LONDON, Sept. 2 (UPI) -- A large, decades-long study suggests birth weight may indicate the level of physical activity a person engages in later in life, according to researchers in England.
Children born weighing less than 5.5 pounds are likely to be rated below-average at sports by age 13 and less likely to take part in exercise or sports through their entire adulthood, according to a study of people followed by researchers since 1946.
The Medical Research Council's National Survey of Health and Development has been following more than 5,300 men and women born in England, Scotland and Wales in March 1946, tracking health and social circumstances of participants from birth throughout most of their lifetimes, offering a large window into lifelong health.
A review of four previous studies in 2011 by researchers at the Institute of Metabolic Science suggested birth weight could be linked to lack of sports ability by age 13, researchers in the new study say theirs is the first to show that this effect continues throughout life.
"The finding that low birth weight was related to less exercise in later life was not explained by socioeconomic circumstances and school sporting ability, both of which are known to be associated with exercise in adulthood," Rebecca Hardy, a professor and program leader at the MRC, said in a press release. "This means that other developmental and social processes are also likely to be involved."
For the study, published in the journal of Medicine and Science in Sports and Exercise, researchers analyzed relevant data for 2,739 participants in the NSHD, finding those born weighing less than 5.5 pounds were 78 percent less likely to be rated above average or average at school sports by age 13.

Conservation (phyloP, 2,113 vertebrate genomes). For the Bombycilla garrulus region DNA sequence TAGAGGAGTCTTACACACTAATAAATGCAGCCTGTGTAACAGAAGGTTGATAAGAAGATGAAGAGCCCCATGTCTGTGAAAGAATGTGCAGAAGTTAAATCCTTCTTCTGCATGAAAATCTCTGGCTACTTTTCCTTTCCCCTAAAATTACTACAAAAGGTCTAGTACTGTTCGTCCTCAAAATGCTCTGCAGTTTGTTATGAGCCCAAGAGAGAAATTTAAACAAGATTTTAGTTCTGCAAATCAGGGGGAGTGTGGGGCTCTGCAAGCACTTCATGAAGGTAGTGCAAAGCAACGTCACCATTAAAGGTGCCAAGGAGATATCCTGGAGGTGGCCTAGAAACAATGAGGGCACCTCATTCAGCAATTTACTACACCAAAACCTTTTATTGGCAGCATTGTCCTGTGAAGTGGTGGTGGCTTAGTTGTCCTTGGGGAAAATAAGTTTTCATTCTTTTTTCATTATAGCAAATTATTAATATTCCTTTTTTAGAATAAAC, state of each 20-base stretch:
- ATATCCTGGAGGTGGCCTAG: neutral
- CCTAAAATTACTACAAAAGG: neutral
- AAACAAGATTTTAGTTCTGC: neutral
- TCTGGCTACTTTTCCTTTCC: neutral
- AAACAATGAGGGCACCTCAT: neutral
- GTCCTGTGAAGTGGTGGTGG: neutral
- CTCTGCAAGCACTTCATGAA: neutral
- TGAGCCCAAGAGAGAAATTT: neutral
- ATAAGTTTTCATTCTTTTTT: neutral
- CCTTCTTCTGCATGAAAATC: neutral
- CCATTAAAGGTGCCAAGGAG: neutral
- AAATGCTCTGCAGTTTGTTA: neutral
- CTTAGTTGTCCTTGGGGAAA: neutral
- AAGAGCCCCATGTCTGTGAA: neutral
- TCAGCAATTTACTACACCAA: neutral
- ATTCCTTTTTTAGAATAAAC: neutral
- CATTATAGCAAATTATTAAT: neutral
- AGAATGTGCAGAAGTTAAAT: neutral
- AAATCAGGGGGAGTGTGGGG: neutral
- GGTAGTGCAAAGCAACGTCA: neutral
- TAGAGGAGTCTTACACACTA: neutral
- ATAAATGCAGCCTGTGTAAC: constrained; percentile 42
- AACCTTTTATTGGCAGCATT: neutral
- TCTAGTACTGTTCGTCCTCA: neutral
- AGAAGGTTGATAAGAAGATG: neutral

Additionally, those born heavier than 5.5 pounds were 52 percent more likely to participate in leisure-time physical activities at any point between age 36 and 68. The association between birth weight and activity did not differ as participants got older, researchers reported.
The researchers say future studies will focus on identifying the underlying development and social processes of low birth weight infants across life in order to find ways of helping them get more involved in healthy physical activity.
"We know that regular exercise provides many health benefits including a longer life so it's important that parents, teachers and doctors recognize that those born with a low birth weight might require more support than others in order to achieve sustained physical activity throughout their lives," said Dr. Ahmed Elhakeem, a researcher in the MRC's Unit for Lifelong Health and Aging and lead author of the study.